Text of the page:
Essential Digital Advertising Terms

Here is our list of key terms to know in digital advertising. We expect you may have encountered several of them prior to reading this article, but also find a few new terms and/or terms you didn’t know the meaning of. Here is our list of 50 advertising terms to help build your vocabulary.

A/B Testing

A/B Testing, or Split Testing as it is sometimes known as, is comparing two variations of a single variable against each other to determine which is the better performing. This is common with landing pages, particularly when creating unique pages specific for PPC traffic. Examples of tests carried out on these pages are the call-to-action, amount of content and the keywords. Running these tests takes out the guesswork by enabling you to make data-based decisions.

Analytics

Collection of data or statistics to allow the advertiser to create meaningful decisions for their campaigns. Google provide a popular, free tool to users to help advertisers in a data-driven world. Analytics are particularly important in advertising to track which campaigns, keywords and ads are providing the best return on investment.

Audience

A Google Ads Audience is the process of segmenting or targeting your Display campaigns, allowing you to adjust bids for specific types. Audiences can also be used for specific targeting or excluding.

Banner Ads

A common form of display advertising. Banner Ads are displayed on web pages often by an ad network or server. They provide a link back to the advertisers’ business, used to drive traffic to a specific website or landing page. They are available in a wide range of shapes and sizes.

Click-Through Rate (CTR)

The percentage of users who visited your website via an ad. A basic maths equation of the total number of number of clicks divided by the number of times your ad appeared, otherwise known as impressions.

Competitor Research

The process of evaluating your competitors’ advertising strategies, particularly looking at their strengths and weaknesses to help create or optimise your own campaigns.

Conversion Rate

The percentage of visitors from your ad who complete a desired goal, from the total number of visitors via that ad.

Cookies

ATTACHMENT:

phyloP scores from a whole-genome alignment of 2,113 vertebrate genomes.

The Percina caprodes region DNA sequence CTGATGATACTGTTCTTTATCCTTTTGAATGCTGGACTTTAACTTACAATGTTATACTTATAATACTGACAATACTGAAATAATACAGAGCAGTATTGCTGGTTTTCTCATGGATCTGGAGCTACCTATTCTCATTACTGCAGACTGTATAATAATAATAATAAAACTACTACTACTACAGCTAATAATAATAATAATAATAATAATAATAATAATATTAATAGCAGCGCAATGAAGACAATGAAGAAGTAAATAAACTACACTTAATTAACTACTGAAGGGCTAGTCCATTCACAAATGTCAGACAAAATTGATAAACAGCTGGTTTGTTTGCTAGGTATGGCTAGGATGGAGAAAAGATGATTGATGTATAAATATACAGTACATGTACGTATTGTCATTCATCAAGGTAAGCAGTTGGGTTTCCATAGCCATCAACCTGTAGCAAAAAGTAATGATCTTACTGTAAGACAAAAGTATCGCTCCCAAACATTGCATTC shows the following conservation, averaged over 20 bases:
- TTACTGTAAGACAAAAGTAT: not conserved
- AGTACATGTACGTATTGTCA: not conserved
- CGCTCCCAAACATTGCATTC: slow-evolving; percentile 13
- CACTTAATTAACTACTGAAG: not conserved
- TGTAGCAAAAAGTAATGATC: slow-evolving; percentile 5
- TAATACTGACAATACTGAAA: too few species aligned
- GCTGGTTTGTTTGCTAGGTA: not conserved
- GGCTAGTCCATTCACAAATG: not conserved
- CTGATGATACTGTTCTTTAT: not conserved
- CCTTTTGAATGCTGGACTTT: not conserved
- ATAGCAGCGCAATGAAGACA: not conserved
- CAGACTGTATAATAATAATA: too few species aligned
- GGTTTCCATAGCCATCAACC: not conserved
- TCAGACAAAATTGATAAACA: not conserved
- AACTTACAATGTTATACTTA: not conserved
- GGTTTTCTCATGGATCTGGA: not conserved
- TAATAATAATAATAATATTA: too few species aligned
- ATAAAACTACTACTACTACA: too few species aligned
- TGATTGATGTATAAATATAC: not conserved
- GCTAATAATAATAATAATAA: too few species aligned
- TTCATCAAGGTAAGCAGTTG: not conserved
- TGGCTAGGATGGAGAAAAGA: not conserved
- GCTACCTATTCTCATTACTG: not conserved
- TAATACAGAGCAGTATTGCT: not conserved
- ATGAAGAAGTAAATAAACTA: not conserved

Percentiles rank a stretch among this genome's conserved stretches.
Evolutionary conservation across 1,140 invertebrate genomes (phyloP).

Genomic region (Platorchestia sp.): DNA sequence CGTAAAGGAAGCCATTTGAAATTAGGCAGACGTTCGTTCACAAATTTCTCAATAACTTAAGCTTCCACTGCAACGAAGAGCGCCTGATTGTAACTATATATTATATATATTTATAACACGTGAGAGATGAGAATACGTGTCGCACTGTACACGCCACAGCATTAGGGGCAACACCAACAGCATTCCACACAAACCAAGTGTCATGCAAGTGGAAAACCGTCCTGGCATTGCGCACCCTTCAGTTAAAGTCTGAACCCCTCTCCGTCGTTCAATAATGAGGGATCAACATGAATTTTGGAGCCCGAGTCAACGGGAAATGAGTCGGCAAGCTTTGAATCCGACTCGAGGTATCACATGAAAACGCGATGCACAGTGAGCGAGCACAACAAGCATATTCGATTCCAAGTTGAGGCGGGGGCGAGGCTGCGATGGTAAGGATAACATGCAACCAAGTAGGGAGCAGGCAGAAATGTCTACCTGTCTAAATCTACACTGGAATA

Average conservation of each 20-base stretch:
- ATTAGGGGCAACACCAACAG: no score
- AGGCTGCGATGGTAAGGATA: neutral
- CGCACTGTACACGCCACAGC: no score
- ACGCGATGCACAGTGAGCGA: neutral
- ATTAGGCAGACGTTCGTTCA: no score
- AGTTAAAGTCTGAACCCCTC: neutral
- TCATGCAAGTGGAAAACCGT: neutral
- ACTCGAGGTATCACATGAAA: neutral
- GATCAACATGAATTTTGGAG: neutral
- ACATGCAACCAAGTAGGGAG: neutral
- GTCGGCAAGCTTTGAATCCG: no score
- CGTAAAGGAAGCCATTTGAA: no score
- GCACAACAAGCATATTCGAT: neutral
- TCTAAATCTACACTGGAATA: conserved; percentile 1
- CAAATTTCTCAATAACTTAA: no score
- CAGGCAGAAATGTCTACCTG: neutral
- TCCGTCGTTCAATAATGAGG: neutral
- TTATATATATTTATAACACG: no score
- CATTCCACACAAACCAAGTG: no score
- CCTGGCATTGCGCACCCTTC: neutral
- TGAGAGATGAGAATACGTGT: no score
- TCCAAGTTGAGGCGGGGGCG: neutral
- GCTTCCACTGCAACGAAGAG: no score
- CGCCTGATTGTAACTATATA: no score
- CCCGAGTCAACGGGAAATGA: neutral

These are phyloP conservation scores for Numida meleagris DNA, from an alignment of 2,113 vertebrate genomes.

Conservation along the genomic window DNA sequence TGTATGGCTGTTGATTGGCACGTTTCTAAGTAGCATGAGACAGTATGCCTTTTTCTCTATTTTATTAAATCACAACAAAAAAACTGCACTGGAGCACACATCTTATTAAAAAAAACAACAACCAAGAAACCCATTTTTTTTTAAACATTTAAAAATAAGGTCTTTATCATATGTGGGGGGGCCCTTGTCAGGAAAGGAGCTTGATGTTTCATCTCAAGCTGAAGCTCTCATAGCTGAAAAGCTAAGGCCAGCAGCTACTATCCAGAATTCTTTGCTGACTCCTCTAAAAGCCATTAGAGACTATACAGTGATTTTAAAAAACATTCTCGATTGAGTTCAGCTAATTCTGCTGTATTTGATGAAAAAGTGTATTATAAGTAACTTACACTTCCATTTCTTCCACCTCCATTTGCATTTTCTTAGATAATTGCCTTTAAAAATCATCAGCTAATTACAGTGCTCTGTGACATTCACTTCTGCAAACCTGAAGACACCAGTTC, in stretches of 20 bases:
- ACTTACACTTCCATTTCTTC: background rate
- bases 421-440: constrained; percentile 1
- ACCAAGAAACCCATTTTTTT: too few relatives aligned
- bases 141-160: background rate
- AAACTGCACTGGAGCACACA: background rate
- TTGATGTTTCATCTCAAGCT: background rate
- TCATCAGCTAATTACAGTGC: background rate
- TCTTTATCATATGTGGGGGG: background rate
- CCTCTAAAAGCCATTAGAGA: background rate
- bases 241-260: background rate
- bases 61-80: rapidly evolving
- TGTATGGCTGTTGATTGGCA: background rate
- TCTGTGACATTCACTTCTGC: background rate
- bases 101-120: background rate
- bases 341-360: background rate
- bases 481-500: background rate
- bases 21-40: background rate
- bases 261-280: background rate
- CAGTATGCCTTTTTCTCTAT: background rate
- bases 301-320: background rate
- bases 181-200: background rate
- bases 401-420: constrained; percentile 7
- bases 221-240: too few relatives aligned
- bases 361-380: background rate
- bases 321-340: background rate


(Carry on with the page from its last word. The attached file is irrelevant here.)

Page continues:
A web cookie or browser cookie is a string of text sent via a web server to a user’s browser to send back to the web server in interactions. These last in the user’s browser for a certain period of time. These are important in telling the advertiser for frequency capping and remarketing.

Costper Acquisition (CPA)

The average price you are paying for a desired goal. Often a key performance indicator, the CPA tells the advertiser and client how much their campaigns are costing them to get results. This could be per keyword, ad group, product or service, or the overall campaign.

Cost per Click (CPC)

The average price an advertiser is paying for each visitor their ad is sending to the website or landing page.

Cost per Lead (CPL)

The average price the advertiser is paying for a lead. Often a key performance indicator, the CPL tells the client how much their campaign is costing them to get leads.

Cost per View (CPV)

A bidding method whereby the advertiser pays for each time their video is played.

Cost per Thousand (CPM)

A bidding method where you pay for a thousand impressions on your ads regardless of the number of interactions.

Demographics

Segmenting audiences by a number of factors, which could include age, gender, income or several other factors. These can be beneficial to advertisers depending on the product or service they are promoting.

Display Advertising

Promoting banner ads on web pages and websites, often via an ad server or ad network. These banners provide a link back to the clients’ website whereby the advertiser pays either for the number of impressions or referral traffic from them.

Dynamic Ad Insertion

An ad technology that enables the advertiser to serve video ads in on demand content, allowing for alterations of specific ads on specific pages based on the available data. This allows for multiple ads to be rotated through one or more spaces.

Dynamic Search Ads

The use of Google’s web crawling technology to automatically serve relevant ads based on a retailer’s website content. They can be used for filling in the gaps in keyword campaigns in Google Ads or for creating an easy campaign creation workflow to target several queries.

Ecommerce

The buying and selling of products or services via the internet, and the transaction of money and data to execute these transactions. Types of common ecommerce models include Business to Consumer (B2C), Business to Business (B2B), Consumer to Consumer (C2C) and Consumer to Business (C2B).

Email Campaigns

Advertising campaigns distributed via e-mail, often to prospects or customers.

Facebook Ads

The tool to place advertisements on the most popular social network. Available to both individuals and businesses, users can target audiences through segmenting by age, gender, geographic location, work, interests, and relationship status, among others.

Forecasting

Expected traffic and sales through trends that are predicted to occur in the future. This is often based on historical, quantitative, and qualitative data.

Frequency Capping

The limit of how many times a specific ad will be shown to a user during a cookie session or period of time.

Geo Targeting

The practice of delivering ads to consumers based on their geographic location.

Goals

The desired action of a consumer sent to your website or web page. Examples can include a product purchase, signup or form completion.

Google Ads